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Wilfred – Acceptance

This episode did see improvement over the last two, but Wilfred is still suffering from the same problems it has had since the pilot. Namely an overabundance of juvenile humor that doesn't come with the subtle twist necessary to take that kind of comedy out of the gutter. A strong finish and the return of one of its funnier characters helped “Acceptance” tremendously, but not enough to completely get it over the show's existing flaws, or another humorless guest star.

From the start this episode was highlighting exactly what is wrong with the series. The character of Wilfred is quickly losing his lovableness with the show treating him as nothing more than a source of toilet humor and physical gags. He was right back at it with his initial appearance, using Ryan's rug to scratch himself, which was immediately followed by an even shallower joke of Wilfred infusing his tea with Jenna's underwear. There were a couple of duds like this in the pilot, but Gann's delivery sold most of the broader jokes in that episode, something that hasn't been happening recently. Perhaps the sheer amount of base humor has overridden any attempts by the actor to elevate it? Gann certainly hasn't lost his sense of comedic timing, but when the jokes themselves are that bad, it is hard to see past them. Wilfred did earn one laugh with his arrival at the doggy daycare. Dressed like a kindergartner on his first day of school, he couldn't help but get a giggle for his attire, as well as for verbally abusing the other dogs: “And the Pug- 'I'm so ugly I'm cute.' No, you are ugly!” Gann also deserves credit or blame for writing this episode; his first in this US adaption of his original.

Also bringing down “Acceptance” was Ed Helms, or what the show did with Ed Helms. His role as Daryl, the man who runs the dog daycare center, felt like a waste of his extensive comedic talents. Giving him few lines
even less of which were funny was a bad decision as it meant his trademark delivery would go underused. Helms' gift for physical comedy, while definitely present, lost much of its charm from the sheer creepiness of his character. This left him with nothing but a highly disturbing persona that just wasn't doing it in terms of drawing a smile. As someone who was looking forward to Helms' appearance, his lack of laughs was doubly disappointing. He has proven himself capable of stealing any scene he's in when given the right material, whether that's a pratfall or a witty piece of dialogue. Unfortunately for the actor and the audience, Wilfred didn't come up with that material.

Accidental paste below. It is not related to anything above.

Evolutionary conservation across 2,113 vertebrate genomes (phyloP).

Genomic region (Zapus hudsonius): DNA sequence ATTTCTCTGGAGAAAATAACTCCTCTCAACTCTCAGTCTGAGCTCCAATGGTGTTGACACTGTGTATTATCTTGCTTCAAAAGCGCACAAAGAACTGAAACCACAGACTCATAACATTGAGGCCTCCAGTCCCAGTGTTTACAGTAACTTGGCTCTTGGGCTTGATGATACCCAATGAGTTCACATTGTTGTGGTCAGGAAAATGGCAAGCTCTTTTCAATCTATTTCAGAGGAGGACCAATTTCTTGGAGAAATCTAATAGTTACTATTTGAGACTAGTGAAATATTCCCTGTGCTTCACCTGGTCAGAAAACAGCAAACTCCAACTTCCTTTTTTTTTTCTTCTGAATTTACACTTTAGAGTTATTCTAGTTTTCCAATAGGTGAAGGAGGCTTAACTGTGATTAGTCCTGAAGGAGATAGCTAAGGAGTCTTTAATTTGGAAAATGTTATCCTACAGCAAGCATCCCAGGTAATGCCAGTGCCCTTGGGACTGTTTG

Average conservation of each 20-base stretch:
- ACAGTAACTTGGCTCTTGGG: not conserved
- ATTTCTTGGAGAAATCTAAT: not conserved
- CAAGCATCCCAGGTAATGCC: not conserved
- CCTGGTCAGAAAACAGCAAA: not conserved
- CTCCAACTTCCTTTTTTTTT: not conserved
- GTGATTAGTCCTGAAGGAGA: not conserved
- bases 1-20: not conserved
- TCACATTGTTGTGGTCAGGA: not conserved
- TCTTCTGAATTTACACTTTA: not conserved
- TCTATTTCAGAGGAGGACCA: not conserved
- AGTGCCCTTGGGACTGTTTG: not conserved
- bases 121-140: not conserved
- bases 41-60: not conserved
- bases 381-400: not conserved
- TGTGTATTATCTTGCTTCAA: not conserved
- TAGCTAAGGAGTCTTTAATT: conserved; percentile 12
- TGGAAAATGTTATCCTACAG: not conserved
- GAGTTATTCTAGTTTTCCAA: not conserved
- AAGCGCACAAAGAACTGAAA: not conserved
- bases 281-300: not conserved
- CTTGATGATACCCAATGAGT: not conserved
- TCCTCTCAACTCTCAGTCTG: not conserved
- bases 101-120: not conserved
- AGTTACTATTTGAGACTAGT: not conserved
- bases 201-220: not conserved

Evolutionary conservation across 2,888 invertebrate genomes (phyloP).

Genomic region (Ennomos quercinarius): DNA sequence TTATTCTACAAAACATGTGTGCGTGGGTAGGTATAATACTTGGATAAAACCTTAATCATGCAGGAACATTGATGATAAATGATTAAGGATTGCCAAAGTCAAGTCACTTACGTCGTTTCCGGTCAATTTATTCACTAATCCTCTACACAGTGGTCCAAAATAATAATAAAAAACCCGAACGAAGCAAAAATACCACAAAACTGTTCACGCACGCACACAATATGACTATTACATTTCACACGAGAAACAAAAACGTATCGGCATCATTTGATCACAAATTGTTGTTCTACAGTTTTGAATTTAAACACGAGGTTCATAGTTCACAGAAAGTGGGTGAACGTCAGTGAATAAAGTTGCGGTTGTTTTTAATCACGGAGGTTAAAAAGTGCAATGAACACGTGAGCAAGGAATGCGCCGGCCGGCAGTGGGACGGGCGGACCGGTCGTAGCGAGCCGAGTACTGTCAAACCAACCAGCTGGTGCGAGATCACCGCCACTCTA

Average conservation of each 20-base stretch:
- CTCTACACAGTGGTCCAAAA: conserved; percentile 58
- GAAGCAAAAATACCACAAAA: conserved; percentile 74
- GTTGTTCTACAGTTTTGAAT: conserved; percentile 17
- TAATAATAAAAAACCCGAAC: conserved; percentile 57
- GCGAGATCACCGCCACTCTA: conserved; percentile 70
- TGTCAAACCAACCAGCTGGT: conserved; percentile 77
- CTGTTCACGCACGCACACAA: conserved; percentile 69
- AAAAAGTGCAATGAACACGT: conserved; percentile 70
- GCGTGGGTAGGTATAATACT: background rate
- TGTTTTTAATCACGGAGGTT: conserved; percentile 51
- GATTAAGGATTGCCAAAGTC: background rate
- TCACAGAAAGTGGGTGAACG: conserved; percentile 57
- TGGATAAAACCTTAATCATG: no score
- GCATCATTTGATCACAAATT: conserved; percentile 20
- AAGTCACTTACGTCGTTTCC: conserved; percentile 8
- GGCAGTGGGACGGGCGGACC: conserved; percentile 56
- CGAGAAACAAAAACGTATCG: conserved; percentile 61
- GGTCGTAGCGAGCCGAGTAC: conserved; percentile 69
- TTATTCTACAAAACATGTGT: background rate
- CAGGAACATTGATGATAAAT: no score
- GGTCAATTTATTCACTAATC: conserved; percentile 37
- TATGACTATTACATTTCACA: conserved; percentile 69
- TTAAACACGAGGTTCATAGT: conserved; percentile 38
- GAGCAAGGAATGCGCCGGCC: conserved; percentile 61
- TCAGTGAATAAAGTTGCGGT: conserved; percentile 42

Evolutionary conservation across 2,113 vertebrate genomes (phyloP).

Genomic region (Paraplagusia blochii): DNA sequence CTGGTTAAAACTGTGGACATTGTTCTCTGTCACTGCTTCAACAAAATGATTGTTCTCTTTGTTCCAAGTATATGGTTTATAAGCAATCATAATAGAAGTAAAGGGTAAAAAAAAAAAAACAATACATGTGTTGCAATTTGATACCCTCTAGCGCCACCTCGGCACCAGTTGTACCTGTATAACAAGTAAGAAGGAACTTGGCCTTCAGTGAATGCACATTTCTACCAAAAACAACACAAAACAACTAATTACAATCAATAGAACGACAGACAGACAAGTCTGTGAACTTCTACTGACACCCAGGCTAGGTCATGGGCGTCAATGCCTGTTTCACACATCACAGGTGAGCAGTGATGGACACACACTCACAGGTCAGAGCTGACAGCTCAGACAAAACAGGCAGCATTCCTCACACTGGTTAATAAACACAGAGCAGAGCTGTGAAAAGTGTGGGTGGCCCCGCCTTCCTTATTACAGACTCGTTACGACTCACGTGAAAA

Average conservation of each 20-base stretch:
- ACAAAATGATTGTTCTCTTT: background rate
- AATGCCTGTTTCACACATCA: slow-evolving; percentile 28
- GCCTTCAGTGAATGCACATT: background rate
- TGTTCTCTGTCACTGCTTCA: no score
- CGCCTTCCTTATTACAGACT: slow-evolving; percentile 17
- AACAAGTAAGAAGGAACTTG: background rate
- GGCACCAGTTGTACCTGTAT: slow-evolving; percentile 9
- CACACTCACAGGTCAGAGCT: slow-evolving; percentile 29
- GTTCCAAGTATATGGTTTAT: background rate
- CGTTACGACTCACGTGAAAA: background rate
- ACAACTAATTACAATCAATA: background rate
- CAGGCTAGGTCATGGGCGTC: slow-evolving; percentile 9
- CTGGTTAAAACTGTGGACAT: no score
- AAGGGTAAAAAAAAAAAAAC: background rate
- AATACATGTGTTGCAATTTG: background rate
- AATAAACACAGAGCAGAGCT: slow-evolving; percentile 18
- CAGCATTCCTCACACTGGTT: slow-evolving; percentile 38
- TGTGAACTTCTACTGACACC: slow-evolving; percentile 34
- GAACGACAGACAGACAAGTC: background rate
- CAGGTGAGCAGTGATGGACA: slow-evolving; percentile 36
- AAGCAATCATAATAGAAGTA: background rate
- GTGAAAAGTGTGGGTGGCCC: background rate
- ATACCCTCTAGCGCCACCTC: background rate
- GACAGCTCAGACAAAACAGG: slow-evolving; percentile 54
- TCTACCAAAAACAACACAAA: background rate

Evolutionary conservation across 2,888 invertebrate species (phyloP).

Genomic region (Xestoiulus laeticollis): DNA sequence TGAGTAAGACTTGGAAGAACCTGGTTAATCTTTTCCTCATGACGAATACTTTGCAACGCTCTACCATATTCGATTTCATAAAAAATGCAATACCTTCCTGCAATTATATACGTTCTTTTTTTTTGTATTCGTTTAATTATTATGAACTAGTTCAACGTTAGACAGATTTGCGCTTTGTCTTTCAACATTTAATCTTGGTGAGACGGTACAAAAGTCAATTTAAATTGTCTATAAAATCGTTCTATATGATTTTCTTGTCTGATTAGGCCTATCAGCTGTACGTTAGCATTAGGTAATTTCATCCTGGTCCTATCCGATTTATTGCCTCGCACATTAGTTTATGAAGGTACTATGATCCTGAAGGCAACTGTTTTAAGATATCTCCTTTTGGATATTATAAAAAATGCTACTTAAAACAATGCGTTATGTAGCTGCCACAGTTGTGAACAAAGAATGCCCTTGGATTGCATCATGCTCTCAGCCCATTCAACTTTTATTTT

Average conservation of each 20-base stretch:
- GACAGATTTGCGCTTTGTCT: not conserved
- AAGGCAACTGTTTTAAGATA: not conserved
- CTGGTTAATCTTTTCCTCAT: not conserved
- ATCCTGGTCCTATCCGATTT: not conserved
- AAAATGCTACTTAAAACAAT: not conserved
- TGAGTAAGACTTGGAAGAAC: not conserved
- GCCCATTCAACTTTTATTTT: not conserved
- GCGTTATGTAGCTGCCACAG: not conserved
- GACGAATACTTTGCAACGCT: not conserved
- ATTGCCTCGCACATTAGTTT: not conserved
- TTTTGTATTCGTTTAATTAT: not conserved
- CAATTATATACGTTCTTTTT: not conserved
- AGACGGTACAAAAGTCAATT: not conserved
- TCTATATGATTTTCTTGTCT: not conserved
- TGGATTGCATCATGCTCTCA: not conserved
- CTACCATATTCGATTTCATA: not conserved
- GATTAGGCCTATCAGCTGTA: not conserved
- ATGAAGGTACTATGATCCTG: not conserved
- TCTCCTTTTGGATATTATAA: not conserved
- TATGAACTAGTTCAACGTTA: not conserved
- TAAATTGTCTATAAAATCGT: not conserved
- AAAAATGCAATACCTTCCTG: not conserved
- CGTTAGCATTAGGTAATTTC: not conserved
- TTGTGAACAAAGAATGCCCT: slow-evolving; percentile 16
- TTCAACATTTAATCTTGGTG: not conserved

The return of Ryan's sister, Kristen, helped make up for Helms' character flopping. Just as in the pilot, “Happiness,” she provided some of the biggest laughs in the episode. Her air of superiority that borders on haughtiness is just a pleasure to take in. She expertly portrays the simultaneous sense of pity and disappointment that so often comes from older siblings who take on a parental role, even if you didn't want them to. Dorian Brown also does an excellent job selling Kristen's exacerbation with her little brother's refusal to rejoin the miserable masses in some kind of employment. Her funniest line came just after injuring her ankle, as she was bemoaning her current situation: “And my stupid husband is 'golfing' in Vegas... Leo's so boring he probably is golfing.” Though she has yet to become a fixture in the series, Kristen's appearances still manage to be some of the most memorable, and will hopefully begin coming with more regularity.

Showing they at least know how to go out on a high note, “Acceptance” saw its greatest laughs with the final moments. Wood's only laughs to speak of came from the last few scenes, especially the jam session with Wilfred and “Bear.” Taking grief off the stuffed animal for his bass playing ability and storming off in a huff, only to return a moment later, was all hilarious. They weren't done there, however, and finally managed a bit of intelligent humor. Wilfred's reverse of the Pavlovian response trick on Ryan was a nice subtle jab of comedy. Not the type of joke that will earn any guffaws, but can be appreciated far more than a lazy attempt at frat humor.

Acceptance” showed this series isn't finished quite yet. However, Wilfred is still very much in danger of burning out before it ever really starts. The writing has to find a way to take advantage of the actors' talents, as well as improve on the ratio of subtle to broad humor. Though this episode was the best since the pilot, it still made me question whether this premise has life in it.



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